10 things international groups need to know about U.S. tax reform

The recently enacted Tax Cuts and Jobs Act of 2017 (TCJA) is the most comprehensive U.S. tax legislation in over 30 years. The changes to U.S. international tax law are far-reaching.

  • 21% corporate tax rate - Now in force and more in line with international norms but still not enough to make the U.S. an attractive holding company jurisdiction, given other aspects of U.S. tax law.
  • New 10.5% tax on "global intangible low taxed income" (GILTI) of CFCs - But GILTI doesn't need intangibles or low taxes! Just needs profits greater than a 10% return on the CFC's tangible assets.
  • Not a full participation exemption - Dividends from subsidiaries are now exempt if paid to U.S. corporate shareholders but capital gains on the sale of subsidiaries are not.
  • Transition Tax - Accumulated overseas earnings of subsidiaries taxed at 15.5% on cash or cash equivalents; 8% on the rest (at higher rates if the U.S. shareholder is an individual). This applies if the subsidiary is a CFC or if it has a 10% or more U.S. corporate shareholder. It also applies whether or not the subsidiary actually repatriates the earnings. Pre-U.S. acquisition earnings excluded.
  • 100% expensing of business assets - Covers any asset depreciable over 20 years or less. Big incentive to have asset rather than stock acquisitions.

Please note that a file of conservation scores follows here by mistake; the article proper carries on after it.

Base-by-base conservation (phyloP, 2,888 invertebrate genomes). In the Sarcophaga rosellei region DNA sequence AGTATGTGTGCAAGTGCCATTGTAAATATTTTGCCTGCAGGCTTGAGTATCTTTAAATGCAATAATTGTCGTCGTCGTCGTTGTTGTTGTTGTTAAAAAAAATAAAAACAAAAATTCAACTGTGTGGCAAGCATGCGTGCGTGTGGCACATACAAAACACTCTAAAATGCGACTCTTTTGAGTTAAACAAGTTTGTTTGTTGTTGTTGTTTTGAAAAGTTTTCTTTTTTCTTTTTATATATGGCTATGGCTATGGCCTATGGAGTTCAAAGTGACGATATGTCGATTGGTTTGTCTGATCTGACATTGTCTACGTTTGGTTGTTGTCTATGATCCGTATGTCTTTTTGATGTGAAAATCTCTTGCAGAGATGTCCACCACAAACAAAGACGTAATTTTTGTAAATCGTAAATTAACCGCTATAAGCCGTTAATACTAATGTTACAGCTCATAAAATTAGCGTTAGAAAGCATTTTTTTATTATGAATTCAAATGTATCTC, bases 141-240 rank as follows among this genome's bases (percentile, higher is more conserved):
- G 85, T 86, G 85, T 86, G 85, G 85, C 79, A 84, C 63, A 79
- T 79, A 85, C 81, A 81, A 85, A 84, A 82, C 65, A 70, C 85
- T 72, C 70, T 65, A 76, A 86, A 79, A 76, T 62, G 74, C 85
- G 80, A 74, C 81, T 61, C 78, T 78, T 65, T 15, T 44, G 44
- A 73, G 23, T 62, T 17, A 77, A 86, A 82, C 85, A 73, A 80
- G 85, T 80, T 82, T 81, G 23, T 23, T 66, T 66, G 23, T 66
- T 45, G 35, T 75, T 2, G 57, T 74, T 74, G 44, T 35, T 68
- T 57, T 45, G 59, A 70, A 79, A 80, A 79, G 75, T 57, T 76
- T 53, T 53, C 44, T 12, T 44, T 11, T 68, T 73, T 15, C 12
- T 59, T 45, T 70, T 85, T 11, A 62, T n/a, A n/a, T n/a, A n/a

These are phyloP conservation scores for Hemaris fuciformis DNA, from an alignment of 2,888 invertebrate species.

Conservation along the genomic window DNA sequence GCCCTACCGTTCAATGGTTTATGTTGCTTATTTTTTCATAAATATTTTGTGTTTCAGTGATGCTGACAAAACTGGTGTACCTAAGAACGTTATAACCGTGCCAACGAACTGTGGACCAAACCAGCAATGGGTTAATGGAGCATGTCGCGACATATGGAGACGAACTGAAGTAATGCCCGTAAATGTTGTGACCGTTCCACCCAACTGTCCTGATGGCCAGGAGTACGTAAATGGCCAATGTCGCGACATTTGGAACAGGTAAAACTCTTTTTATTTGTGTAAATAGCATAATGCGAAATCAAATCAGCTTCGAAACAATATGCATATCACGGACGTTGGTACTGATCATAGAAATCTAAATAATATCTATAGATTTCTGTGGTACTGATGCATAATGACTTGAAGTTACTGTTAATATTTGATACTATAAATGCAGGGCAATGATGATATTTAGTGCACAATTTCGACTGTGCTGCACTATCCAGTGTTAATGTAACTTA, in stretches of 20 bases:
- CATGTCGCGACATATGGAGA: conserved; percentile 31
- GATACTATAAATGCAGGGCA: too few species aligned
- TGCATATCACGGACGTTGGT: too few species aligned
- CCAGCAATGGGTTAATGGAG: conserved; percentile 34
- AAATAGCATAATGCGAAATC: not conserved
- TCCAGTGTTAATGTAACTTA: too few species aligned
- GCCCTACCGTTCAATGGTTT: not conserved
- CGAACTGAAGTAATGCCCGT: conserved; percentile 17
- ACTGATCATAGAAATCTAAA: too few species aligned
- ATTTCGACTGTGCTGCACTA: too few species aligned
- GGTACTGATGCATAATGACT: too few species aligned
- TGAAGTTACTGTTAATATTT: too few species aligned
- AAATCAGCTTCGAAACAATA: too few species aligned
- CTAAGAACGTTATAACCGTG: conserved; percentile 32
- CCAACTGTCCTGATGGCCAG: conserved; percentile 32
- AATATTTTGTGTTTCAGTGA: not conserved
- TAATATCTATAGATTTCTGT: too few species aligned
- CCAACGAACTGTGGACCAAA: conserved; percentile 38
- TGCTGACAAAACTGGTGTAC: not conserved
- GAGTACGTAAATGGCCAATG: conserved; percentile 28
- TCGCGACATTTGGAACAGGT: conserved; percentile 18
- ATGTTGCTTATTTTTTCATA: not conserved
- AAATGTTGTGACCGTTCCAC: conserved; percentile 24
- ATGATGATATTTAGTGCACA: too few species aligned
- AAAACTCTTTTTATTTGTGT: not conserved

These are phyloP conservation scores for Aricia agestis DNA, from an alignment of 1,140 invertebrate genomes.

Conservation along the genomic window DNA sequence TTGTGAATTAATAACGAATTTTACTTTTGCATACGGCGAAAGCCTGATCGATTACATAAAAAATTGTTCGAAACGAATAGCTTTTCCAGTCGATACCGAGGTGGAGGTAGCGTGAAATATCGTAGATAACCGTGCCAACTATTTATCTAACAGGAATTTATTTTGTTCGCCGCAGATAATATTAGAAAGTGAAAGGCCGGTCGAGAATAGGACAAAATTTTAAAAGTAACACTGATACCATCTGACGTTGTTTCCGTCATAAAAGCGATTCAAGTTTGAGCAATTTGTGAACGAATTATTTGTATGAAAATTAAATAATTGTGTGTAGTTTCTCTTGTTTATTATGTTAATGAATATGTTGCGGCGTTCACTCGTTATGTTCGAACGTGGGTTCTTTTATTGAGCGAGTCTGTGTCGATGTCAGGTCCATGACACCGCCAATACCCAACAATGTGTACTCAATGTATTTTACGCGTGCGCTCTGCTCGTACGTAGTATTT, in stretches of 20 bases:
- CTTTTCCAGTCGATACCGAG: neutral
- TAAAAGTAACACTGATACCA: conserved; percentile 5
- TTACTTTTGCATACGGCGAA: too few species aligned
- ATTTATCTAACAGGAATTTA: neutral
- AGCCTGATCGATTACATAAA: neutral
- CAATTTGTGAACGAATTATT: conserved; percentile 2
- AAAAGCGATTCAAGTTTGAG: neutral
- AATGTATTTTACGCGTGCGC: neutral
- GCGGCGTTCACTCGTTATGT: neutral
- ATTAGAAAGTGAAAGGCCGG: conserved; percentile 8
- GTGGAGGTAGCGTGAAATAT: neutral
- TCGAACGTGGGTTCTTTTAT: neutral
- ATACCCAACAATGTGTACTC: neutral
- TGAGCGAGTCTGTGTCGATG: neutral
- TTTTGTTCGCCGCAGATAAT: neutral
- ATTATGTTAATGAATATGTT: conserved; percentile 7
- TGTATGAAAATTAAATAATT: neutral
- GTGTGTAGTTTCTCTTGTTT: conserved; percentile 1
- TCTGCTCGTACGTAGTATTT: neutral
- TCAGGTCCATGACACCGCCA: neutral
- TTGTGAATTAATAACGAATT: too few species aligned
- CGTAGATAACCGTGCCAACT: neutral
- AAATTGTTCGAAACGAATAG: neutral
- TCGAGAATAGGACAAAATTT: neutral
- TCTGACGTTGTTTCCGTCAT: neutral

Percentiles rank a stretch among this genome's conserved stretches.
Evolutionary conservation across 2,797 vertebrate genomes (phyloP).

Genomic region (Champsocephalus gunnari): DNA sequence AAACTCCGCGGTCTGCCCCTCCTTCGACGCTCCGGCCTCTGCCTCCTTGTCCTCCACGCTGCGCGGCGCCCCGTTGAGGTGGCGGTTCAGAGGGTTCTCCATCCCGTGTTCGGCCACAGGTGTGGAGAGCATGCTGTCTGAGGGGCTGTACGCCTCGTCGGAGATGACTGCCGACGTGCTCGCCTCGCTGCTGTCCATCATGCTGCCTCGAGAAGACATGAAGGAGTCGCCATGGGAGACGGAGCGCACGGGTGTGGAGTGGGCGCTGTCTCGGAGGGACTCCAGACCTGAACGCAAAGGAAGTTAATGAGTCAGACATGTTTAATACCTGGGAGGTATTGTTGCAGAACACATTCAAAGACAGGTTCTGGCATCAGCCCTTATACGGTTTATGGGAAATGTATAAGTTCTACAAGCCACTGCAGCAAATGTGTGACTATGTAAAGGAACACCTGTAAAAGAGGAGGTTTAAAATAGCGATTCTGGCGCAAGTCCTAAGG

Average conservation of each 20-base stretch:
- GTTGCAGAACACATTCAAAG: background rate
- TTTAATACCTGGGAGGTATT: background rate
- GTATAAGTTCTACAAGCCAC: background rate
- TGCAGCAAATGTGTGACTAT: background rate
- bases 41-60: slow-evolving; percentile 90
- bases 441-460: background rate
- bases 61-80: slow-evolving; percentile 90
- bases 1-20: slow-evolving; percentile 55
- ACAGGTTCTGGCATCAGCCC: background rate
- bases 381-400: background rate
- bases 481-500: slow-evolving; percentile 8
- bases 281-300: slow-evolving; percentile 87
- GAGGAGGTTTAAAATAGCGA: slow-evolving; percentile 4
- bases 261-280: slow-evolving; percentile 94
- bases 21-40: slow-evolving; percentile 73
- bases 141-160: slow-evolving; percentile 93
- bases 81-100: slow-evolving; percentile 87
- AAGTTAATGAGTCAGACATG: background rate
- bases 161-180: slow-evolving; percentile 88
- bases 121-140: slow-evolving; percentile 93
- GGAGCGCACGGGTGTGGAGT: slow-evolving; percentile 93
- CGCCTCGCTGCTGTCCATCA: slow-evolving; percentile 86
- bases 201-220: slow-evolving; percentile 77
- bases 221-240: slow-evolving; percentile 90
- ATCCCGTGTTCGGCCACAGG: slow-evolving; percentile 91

• Limit on interest deductibility - 30% x tax adjusted EBITDA limit.
  • Base erosion and anti-abuse tax (BEAT) - The new tax on large multinationals making sizeable deductible payments (with some exceptions) to foreign affiliates. Complex and currently unclear in a number of respects. Supply chains need to be carefully analysed as economically similar transactions can give different results.
  • NOLs less valuable - Post-2017 NOLs can be carried forward indefinitely BUT can only offset 80% of income and no carry back.
  • Non-U.S. subsidiaries now the better option - The new dividend exemption means non-US subsidiaries (even with GILTI) are more tax efficient than disregarded entities and branches for U.S. groups.
  • U.S. businesses may benefit from sales to non-U.S. customers - U.S. corporations get reduced rates on "foreign derived intangible income" (FDII), a move which is causing international controversy.

Click here for a more detailed look into selected reforms to the international tax system and how U.S. corporations and individuals should start to consider adapting their tax planning.

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